Ahimsa: Indian women's experience of a narrative intervention using art and writing



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Texas Tech University


Mental health services in general and marriage and family therapy in particular are underutilized by many ethnic minority and international populations. Models of marriage and family therapy practice have been developed in the west and reflect western values and norms that are inappropriate in cross-cultural contexts.

This dissertation is an exploratory, qualitative study of the narrative therapy approach used with Asian Indian women. Few empirical studies of the narrative approach to therapy exist. This study is unique in its focus on a cross-cultural application and its emphasis on the experience of participants.

Seven Indian women who are international students (six graduate students and one undergraduate) participated in the study. Participants were recruited through snowball sampling, each volunteering based upon her desire to address a personal problem that would benefit from therapeutic attention. Each engaged in an intervention modeled upon the principles and techniques of narrative therapy. Participants worked individually, proceeding through the intervention in their homes at their own pace over a period of four to 12 weeks. Interviews were then conducted with each participant to ascertain her experience of the intervention.

The intervention itself consisted of semi-structured guided journaling exercises that were sent to participants by e-mail. It also consisted of the creation of art work by each participant to represent her identified problem. During the interviews, participants also created simple diagrams illustrating their relationships with their problems before and after the intervention. Data for the study consisted of written journal responses, art work, transcribed interviews, and the diagrams generated during the interviews.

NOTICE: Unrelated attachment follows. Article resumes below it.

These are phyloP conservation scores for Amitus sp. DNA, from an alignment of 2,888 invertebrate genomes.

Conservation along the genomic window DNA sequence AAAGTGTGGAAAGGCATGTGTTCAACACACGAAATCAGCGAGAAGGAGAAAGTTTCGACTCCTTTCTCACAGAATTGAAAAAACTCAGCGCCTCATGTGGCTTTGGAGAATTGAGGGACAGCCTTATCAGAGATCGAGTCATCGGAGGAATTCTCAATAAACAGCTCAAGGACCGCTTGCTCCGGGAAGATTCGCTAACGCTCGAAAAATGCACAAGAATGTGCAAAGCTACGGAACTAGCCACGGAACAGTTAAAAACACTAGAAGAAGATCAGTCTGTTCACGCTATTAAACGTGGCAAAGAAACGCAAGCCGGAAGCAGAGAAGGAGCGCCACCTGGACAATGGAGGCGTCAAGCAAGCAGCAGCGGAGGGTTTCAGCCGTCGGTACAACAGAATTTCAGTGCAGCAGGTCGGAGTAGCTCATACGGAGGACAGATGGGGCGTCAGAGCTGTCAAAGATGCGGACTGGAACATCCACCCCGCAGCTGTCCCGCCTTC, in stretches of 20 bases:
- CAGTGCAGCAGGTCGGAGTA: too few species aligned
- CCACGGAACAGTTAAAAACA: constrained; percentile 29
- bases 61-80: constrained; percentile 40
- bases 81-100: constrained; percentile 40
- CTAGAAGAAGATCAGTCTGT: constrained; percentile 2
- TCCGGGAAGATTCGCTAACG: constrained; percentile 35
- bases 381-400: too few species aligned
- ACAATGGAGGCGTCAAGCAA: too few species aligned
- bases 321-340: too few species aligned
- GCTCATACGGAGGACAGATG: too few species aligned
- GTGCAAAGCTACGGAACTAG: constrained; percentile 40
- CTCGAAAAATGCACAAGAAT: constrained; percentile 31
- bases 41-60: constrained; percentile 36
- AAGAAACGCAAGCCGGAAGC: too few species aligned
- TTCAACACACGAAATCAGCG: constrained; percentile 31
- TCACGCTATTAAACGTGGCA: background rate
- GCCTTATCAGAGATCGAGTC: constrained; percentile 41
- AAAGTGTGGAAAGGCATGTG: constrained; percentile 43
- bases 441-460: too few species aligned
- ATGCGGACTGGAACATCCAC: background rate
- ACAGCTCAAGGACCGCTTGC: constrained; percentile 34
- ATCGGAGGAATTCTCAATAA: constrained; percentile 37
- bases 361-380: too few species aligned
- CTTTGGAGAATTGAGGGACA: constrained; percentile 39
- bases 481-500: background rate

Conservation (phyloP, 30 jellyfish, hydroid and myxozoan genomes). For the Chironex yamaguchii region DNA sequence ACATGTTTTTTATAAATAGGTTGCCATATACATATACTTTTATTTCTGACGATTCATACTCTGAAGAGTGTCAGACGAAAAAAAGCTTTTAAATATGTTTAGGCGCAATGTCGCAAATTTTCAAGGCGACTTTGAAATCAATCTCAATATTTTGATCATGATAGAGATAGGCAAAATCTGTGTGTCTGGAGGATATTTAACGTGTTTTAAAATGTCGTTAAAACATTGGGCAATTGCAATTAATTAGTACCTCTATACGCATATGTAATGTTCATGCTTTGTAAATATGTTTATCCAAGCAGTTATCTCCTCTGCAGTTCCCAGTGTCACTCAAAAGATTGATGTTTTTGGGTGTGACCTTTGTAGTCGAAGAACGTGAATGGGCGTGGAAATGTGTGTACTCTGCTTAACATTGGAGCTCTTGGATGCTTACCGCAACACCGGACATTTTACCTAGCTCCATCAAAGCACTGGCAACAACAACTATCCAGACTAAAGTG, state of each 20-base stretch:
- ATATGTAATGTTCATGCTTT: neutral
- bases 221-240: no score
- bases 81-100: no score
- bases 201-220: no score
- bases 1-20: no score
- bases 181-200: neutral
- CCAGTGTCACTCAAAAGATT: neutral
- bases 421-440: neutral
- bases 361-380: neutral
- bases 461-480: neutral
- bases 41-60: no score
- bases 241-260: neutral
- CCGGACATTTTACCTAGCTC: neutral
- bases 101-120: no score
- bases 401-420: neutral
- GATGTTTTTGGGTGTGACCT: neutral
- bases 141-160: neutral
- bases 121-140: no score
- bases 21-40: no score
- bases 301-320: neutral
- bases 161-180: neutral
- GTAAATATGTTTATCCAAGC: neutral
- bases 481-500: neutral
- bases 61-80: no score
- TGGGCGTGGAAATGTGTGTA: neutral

A heuristic design was employed for this study. Findings showed (1) that participants' identified problems all concerned their cultural adjustment in the United States, (2) that participants initially viewed their problems as internal, personal shortcomings; (3) that the narrative intervention allowed participants to view their problems as manageable entities; (4) that participants were able to identify strengths and resources to overcome their problems; and (5) that the combination of working at home, writing, creating art work, and being interviewed was an effective and culturally appropriate intervention for these participants.



Cross-cultural counseling, Women -- India -- Social conditions, Narrative therapy, Marriage counseling